In vain, I tried to explain to him why. I told him about the fact that we are both Latinos and American. I told him about the many job offers he’ll have as a bilingual professional. I even told him that some day in his adult life, the number of Latinos in this country will triple.
Nothing resonated. He could care less. All he said was “You’re not going to feel like my mom…” And with that profound comment, I sadly realized that I had robbed my son of his “real” mother, all of these years. I had been hiding behind one part of myself — my Americanized self.
Taking on the challenge to speak Spanish at home…
Today is day #2 of bringing Spanish home. I will admit that by late afternoon and early evening, I had forgotten about my commitment and promise to speak more Spanish. Luckily, we had a family gathering at abuela’s apartment last night, so the kids got their dose of Spanish everything.
Tips on introducing Spanish into your daily life at home:
For those of you who would like to take on the challenge of incorporating Spanish into your daily life at home, allow me to give you a couple of suggestions (to spare you of my mistakes, thus far):
• Prepare the kids ahead of time.
• Ease in the idea of speaking more Spanish. Instead of a dramatic change (like I did), take turtle steps.
• Begin by tuning in to Spanish television shows, listening to Spanish radio stations or downloading current hip songs in Spanish. You are bound to find a cross-over artist that your children recognize and/or like.
• Engage in more cultural events: museums that celebrates our culture (e.g, El Museo del Barrio in NYC), concerts in Spanish, or fun places in Spanish-speaking neighborhoods.
• Start with a weekly Spanish Night at home: enlist your children’s help in cooking a delicious meal you enjoyed growing up; speak in Spanish during dinner; listen to Spanish music while cooking or doing homework; and end the night watching a favorite Spanish television program.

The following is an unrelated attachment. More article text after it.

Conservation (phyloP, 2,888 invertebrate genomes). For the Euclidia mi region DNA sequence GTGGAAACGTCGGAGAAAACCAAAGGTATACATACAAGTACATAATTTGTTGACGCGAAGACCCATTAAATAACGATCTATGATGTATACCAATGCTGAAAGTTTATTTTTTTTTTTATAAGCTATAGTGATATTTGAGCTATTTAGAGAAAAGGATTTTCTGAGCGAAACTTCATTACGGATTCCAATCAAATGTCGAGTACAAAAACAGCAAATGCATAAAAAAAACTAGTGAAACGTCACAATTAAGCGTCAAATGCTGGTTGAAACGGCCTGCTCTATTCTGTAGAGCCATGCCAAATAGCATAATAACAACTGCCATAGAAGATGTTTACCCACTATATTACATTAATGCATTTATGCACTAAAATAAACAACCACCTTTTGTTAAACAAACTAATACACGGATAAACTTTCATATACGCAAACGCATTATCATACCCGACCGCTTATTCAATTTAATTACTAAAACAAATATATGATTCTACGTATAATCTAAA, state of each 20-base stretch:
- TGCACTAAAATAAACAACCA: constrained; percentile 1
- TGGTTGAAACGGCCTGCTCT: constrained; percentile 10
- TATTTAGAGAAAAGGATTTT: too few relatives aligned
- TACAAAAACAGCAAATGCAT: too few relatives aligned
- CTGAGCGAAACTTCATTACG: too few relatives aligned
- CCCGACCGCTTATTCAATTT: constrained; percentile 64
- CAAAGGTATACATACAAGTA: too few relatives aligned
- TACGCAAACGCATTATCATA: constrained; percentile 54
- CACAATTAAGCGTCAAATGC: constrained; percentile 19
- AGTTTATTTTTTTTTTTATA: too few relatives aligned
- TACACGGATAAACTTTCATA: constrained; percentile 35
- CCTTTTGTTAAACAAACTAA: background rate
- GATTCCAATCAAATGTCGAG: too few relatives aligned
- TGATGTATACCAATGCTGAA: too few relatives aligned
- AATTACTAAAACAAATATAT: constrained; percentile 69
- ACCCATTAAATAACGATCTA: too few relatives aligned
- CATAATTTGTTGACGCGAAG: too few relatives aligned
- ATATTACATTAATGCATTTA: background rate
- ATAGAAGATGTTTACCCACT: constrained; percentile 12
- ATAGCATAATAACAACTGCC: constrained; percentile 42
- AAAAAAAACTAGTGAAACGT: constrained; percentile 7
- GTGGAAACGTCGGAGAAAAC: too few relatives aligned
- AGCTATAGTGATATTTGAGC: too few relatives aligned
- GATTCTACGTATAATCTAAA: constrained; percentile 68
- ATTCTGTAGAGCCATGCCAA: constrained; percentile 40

• Use command words (“come here;” “pass me that”…) and simple questions (“what happened?”) in Spanish.
• Use lots of non-verbal behaviors, pointing and facial expressions while speaking in Spanish.
• Don’t make it academic. Speaking Spanish at home should be presented and experienced as a fun experience.
• Have more gatherings with extended family members or host more family parties at home.
• If your child is into baseball (or other sports), point out all the Spanish-speaking baseball players and borrow books from the library about their lives and their personal journey.
• If you have young children (babies, toddlers), read to them in Spanish and definitely speak to them in Spanish now, before it becomes more difficult to introduce the language.
Do you have any other suggestions? Any other thoughts, comments or experience with this issue?
Angélica María Pérez, PhD is a Latina psychologist in private practice and blogger. The oldest daughter of immigrant parents from the Dominican Republic, Angélica Pérez was born and raised in Washington Heights, New York City. She has dedicated her career to helping women feel good about themselves, and live happier, more empowered lives. Her blog, Salón Angélica is a blog spa dedicated to women who are super busy taking care of work, career and others (but themselves). As a recovering super busy, career-oriented woman herself, she is still learning how to slow down, relax and live a more “me” conscious life. She lives in New York with her husband and 4 children. You can also follow her inspiring insights via Twitter.